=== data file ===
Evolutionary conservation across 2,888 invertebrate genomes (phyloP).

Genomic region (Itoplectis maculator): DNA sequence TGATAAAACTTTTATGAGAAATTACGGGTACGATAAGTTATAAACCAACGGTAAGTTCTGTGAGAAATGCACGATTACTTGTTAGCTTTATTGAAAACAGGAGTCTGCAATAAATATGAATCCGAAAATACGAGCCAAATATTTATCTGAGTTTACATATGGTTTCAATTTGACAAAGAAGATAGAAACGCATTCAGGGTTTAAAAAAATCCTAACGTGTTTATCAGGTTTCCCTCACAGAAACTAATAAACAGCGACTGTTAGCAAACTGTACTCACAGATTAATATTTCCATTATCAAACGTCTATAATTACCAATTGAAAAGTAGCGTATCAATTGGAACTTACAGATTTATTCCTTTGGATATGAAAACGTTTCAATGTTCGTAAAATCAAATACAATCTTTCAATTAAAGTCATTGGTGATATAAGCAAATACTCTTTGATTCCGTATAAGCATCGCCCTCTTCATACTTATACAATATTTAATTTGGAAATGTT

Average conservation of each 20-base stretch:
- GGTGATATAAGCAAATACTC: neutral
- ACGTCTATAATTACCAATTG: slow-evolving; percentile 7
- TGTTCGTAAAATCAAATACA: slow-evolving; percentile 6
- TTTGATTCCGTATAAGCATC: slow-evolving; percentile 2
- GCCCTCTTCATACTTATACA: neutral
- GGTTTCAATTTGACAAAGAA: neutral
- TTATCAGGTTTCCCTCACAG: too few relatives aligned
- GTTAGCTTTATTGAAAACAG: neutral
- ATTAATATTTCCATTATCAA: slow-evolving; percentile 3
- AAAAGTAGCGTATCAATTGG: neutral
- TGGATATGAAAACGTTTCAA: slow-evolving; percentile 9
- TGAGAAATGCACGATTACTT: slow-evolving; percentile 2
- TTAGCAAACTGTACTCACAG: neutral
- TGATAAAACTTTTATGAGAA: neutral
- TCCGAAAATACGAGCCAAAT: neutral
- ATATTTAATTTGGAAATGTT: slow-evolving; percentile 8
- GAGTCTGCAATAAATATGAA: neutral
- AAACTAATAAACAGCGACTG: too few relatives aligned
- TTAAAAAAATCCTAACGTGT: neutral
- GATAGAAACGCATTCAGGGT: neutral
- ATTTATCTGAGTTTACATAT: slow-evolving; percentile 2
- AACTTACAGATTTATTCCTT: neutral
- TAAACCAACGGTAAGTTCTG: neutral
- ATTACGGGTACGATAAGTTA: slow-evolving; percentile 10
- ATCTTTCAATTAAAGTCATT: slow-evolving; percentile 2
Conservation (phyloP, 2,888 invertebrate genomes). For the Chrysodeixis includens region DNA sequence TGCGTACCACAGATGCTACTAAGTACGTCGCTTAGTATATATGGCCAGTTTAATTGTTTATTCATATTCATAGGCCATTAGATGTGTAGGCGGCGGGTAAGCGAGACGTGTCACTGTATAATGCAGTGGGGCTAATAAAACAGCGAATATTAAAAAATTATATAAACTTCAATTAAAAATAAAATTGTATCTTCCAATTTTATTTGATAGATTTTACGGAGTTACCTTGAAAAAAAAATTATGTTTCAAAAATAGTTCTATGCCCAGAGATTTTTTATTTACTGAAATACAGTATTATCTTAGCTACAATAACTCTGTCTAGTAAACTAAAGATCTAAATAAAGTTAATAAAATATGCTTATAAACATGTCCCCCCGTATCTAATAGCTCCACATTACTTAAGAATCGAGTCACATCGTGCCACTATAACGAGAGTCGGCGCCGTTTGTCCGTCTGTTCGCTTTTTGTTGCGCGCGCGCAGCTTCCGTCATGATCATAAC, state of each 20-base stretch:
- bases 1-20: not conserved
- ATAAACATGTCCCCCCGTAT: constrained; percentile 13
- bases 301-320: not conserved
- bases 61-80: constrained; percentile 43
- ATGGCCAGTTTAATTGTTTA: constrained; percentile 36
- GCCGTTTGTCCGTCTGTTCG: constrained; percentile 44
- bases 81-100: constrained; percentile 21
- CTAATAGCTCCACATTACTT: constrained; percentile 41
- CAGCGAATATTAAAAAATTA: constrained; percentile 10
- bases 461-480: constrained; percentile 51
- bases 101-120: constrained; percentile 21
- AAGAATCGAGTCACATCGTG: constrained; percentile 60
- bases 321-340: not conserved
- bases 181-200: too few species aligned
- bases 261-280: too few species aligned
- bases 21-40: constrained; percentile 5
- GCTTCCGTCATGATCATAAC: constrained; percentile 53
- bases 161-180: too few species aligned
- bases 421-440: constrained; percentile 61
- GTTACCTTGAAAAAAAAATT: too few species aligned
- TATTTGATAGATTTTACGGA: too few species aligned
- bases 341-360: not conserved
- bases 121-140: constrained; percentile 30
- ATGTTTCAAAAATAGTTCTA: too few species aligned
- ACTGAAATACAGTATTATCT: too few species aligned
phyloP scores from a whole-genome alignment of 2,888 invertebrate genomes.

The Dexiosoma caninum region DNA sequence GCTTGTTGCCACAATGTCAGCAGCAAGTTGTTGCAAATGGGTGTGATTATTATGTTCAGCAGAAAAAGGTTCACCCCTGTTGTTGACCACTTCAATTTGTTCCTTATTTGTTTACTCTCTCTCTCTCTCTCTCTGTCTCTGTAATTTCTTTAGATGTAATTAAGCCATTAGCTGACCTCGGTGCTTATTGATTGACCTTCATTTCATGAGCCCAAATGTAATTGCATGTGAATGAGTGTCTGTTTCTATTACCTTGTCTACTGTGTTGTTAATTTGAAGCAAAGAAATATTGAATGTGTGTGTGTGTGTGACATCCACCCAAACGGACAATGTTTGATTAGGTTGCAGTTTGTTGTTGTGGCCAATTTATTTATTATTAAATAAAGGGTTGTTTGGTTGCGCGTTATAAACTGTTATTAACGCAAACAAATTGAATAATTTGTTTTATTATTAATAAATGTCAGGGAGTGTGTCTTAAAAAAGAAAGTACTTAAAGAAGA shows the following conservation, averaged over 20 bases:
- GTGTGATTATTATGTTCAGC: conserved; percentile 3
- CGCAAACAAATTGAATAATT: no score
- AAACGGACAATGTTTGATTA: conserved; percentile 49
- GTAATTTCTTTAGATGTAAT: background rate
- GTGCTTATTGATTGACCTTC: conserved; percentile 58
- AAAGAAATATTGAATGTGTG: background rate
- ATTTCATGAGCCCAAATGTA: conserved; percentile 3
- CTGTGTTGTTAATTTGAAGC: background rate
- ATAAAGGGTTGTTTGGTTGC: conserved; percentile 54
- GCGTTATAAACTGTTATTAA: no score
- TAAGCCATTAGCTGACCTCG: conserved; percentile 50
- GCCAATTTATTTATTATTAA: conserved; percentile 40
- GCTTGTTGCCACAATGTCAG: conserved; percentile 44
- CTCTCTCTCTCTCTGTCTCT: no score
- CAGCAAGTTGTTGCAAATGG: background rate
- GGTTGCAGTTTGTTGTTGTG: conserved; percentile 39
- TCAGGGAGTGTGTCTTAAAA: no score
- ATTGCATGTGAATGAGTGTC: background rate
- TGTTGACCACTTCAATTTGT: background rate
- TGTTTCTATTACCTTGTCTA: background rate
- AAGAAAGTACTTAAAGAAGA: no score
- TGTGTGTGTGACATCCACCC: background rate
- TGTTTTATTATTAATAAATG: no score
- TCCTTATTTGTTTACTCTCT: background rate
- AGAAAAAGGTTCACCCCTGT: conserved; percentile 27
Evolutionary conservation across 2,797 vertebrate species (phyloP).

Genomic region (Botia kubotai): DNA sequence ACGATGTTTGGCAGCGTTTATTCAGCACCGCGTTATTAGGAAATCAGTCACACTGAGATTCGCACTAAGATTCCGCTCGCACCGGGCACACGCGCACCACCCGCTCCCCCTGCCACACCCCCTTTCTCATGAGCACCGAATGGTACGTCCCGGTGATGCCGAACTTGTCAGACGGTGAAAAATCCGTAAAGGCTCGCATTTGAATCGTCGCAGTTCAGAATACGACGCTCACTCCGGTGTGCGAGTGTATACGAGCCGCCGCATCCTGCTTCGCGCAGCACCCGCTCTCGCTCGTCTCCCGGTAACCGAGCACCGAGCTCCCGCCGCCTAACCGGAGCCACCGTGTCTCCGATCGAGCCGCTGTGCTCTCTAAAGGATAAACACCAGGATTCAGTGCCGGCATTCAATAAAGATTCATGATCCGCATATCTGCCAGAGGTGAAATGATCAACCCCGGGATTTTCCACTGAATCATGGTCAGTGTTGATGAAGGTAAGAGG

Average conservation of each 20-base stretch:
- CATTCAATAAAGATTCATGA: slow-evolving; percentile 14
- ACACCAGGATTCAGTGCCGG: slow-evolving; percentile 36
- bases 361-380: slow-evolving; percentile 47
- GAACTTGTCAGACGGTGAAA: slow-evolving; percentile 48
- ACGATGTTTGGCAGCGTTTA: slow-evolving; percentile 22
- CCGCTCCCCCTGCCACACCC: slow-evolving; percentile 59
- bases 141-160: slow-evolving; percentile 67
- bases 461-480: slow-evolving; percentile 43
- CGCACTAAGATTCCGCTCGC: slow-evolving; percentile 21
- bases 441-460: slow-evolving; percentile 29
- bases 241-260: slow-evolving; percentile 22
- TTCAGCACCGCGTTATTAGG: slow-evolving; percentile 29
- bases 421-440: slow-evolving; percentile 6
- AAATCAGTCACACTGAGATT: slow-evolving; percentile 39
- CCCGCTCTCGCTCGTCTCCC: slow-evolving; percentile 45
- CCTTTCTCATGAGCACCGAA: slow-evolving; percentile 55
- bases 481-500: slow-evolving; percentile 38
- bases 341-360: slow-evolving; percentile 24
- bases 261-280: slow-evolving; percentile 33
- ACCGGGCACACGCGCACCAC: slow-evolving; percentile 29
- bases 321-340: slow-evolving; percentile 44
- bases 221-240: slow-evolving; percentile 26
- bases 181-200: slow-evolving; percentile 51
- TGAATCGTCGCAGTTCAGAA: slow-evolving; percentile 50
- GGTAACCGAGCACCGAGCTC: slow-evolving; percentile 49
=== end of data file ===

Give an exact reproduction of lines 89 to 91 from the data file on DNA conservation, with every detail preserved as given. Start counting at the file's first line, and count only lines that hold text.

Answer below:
- ACGATGTTTGGCAGCGTTTA: slow-evolving; percentile 22
- CCGCTCCCCCTGCCACACCC: slow-evolving; percentile 59
- bases 141-160: slow-evolving; percentile 67